Building on his argument on central authority, Whittlesey argued that the mode of government was a product of both environmental and human conditions. Environmental conditions were passive, in the sense that they did not actively dictate a particular form of government, but they were ceaseless and constant in their presence. Here Whittlesey does not mean passive in a negative sense of merely receiving, but rather as a criticism of those who would see the environment as an active anthropomorphic agent pointing people in a specific historical direction (as his mentor Ellen Churchill Semple (1911) did). Human conditions were of two types. First, there were the cultural factors and tenacious political attachments that influenced how the society reacted to the environmental conditions. Second, there were technological changes that altered the importance of certain environmental conditions, and often created new relations with the environment that made past social arrangements and laws redundant or damaging to the environment (Whittlesey, 1939: 556-7; 1949:5). The varying strength of the forces of environmental and human conditions also depends on the nature of the environment. In harsh natural environments the effects of environmental conditioning are much stronger, while in better endowed areas there are greater opportunities for a wide range of cultural adaptations to the habitat (Whittlesey, 1939: 557-8).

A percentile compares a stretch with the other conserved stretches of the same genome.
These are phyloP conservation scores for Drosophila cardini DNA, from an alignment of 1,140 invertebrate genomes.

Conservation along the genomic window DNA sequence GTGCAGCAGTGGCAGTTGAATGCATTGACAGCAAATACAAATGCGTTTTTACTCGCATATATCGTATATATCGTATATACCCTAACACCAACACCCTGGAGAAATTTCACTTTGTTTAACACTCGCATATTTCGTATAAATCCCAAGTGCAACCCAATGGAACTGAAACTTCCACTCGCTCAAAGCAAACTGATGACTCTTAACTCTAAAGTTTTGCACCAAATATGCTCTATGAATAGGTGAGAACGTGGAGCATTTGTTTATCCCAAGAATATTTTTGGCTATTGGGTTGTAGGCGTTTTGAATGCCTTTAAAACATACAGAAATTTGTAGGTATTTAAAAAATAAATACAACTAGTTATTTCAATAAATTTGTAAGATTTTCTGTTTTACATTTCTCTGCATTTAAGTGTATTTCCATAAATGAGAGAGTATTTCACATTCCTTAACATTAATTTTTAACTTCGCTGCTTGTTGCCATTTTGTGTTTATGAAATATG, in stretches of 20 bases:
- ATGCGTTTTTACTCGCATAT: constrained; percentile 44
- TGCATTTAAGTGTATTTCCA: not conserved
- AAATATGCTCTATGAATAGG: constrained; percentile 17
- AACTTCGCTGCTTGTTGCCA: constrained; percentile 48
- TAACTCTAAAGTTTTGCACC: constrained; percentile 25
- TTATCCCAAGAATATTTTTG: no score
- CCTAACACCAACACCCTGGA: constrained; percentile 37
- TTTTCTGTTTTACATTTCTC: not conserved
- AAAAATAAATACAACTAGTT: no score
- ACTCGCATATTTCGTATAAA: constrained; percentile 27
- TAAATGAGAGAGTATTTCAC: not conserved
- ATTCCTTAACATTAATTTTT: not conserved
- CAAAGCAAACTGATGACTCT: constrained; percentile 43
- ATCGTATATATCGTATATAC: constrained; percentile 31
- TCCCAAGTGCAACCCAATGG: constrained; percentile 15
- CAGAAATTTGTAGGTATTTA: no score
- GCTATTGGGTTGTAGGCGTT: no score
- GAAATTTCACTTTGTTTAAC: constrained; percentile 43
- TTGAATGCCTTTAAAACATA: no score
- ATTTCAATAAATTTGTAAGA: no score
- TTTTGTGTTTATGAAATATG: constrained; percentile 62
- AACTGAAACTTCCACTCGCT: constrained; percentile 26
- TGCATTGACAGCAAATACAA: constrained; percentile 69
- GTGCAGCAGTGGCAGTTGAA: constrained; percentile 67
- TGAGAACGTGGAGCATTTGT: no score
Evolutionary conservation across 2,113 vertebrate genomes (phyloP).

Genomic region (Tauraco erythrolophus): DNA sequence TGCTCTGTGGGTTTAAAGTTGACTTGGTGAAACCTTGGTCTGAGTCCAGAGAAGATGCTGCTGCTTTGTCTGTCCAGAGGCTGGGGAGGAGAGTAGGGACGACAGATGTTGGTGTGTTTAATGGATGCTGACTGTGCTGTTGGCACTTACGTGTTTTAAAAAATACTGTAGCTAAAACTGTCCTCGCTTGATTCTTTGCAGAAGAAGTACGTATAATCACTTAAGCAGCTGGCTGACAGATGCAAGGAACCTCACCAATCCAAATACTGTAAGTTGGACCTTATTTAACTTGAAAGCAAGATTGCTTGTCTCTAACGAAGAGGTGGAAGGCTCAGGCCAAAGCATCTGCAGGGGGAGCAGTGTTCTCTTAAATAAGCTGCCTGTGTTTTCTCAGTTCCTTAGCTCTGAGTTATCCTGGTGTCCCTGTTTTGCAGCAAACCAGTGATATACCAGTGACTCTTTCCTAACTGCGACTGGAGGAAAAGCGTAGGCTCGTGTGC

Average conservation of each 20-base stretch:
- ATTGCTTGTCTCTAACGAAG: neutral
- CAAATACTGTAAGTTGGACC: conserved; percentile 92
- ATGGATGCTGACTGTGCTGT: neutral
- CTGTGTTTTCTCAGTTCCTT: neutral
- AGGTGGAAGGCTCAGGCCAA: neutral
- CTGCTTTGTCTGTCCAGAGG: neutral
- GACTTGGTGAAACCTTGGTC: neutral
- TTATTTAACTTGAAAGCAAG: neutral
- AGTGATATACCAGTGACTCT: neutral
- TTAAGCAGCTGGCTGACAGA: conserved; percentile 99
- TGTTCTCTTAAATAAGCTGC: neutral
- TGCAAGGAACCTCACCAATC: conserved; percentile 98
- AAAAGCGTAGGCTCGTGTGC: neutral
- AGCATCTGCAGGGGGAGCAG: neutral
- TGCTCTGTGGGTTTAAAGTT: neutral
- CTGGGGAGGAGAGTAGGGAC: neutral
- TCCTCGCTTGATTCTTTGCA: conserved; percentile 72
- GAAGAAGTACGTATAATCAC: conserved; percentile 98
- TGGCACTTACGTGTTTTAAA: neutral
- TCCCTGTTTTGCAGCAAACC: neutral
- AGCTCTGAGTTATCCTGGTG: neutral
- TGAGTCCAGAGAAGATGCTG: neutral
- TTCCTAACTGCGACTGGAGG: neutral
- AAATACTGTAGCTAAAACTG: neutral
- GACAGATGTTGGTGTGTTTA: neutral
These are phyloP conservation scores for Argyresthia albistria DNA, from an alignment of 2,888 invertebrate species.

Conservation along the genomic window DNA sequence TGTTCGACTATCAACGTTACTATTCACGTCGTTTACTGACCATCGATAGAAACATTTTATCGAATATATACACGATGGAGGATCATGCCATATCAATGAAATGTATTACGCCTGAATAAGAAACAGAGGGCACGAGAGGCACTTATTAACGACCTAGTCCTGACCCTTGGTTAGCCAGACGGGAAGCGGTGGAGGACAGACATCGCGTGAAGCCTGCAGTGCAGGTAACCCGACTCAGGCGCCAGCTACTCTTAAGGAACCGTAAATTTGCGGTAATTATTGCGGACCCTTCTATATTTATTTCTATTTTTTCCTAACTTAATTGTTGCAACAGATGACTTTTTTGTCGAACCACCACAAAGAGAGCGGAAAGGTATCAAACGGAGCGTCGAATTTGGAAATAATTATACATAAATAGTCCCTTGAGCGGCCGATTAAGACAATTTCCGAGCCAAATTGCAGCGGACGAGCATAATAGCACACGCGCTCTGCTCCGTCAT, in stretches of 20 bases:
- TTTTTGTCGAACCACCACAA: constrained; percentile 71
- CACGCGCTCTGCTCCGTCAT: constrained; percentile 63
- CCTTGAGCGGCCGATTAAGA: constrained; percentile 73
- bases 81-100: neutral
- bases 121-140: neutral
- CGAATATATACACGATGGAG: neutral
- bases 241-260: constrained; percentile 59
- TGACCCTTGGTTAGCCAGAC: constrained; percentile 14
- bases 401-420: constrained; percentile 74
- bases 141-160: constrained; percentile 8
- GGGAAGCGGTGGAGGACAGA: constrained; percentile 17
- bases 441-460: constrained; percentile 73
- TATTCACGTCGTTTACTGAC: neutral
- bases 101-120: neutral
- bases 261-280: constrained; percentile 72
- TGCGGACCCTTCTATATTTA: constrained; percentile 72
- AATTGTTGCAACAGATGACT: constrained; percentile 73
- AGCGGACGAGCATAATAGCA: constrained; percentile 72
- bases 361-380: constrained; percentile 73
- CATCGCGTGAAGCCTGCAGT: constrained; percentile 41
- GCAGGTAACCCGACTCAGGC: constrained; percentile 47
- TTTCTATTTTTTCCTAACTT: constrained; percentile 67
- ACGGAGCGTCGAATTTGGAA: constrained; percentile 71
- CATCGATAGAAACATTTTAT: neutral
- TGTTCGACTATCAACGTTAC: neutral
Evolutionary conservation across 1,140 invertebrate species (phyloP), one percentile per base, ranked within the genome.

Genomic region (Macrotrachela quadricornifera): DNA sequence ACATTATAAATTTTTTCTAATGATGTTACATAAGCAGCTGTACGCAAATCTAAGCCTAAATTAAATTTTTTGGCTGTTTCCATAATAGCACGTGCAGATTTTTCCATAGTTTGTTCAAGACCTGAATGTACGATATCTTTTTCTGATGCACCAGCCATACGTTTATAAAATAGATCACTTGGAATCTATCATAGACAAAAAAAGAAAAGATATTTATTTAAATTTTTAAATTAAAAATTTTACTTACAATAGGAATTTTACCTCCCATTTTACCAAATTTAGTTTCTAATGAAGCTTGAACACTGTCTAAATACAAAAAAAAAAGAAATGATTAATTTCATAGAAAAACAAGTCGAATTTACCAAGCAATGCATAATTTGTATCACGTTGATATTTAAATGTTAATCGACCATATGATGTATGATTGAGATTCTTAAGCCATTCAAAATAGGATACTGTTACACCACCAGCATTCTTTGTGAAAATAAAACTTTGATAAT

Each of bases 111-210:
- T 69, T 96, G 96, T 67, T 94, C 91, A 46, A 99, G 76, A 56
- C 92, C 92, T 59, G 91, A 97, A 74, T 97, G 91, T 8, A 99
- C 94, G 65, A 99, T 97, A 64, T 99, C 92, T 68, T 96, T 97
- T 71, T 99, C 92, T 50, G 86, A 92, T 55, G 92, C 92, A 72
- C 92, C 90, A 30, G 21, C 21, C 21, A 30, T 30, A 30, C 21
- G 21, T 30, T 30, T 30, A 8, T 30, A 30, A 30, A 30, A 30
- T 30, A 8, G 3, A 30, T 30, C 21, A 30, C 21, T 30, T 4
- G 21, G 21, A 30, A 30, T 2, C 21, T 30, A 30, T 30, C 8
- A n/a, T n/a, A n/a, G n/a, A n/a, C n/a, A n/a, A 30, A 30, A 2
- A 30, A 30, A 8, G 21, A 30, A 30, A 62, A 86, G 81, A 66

In 1945 Whittlesey developed his view of the interaction between human society and the environment by putting it into the context of what he called the horizon of geography. Human society developed its geographical view by expanding from two to three, and finally to four, dimensions. Prior to the modern machine age humans thought of their societies as interacting with the Earth along the two dimensions of a flat space. The development of a new coal and oil driven industrial order added the third dimension of height through aircraft, submarines, radio and deep mining for minerals. With the development of this third dimension the possibilities of damaging the environment through human activity increased significantly. For Whittlesey damage to the human habitat was a result of human societies failing to adapt to the new realities of this third dimension. In short, our societies were still stuck in the institutions and thinking of a two dimensional world, and without adequate adjustment to the realities and possibilities of a three dimensional reality we would continue to wreak havoc on our habitat. Whittlesey singled out modern war as an example of this. While both world wars made use of the technologies of the new dimension, the continued division of the world into a two dimensional patchwork of states meant that the attempt to adjust to the new realities of the interdependence of the third dimension went down the destructive route of violent conquests in the service of autarky (Whittlesey, 1945: 28-9).